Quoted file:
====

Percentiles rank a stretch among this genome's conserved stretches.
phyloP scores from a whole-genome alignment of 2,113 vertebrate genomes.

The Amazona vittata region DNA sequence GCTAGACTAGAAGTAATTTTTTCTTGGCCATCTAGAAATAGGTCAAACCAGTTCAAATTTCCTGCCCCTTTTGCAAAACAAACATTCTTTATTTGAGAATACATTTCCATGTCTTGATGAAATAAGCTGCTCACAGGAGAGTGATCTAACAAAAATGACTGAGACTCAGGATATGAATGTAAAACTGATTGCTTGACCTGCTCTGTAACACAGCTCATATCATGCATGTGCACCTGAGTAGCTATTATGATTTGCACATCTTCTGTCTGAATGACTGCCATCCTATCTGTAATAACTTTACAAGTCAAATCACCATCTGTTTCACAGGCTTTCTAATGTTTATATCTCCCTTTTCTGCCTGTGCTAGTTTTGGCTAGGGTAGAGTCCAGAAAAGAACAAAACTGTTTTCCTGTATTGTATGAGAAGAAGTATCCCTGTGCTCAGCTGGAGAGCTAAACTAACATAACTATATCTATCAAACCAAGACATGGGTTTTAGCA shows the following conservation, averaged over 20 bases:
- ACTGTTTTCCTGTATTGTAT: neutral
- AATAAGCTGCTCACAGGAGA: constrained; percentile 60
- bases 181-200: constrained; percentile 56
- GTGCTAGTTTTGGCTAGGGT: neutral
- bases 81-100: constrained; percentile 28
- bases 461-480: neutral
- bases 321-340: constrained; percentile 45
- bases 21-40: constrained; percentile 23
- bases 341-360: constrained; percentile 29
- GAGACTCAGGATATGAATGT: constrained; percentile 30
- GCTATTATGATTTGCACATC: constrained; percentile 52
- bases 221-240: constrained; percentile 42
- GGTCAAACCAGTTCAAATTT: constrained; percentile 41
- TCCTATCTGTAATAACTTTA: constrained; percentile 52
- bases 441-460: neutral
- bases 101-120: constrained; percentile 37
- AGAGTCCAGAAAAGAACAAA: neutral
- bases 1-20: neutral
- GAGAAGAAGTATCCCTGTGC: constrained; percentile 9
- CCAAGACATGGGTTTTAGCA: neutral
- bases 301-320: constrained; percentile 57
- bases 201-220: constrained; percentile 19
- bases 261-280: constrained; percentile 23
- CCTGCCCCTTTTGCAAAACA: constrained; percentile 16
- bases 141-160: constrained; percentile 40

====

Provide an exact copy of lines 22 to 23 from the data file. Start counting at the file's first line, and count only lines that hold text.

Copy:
- GAGAAGAAGTATCCCTGTGC: constrained; percentile 9
- CCAAGACATGGGTTTTAGCA: neutral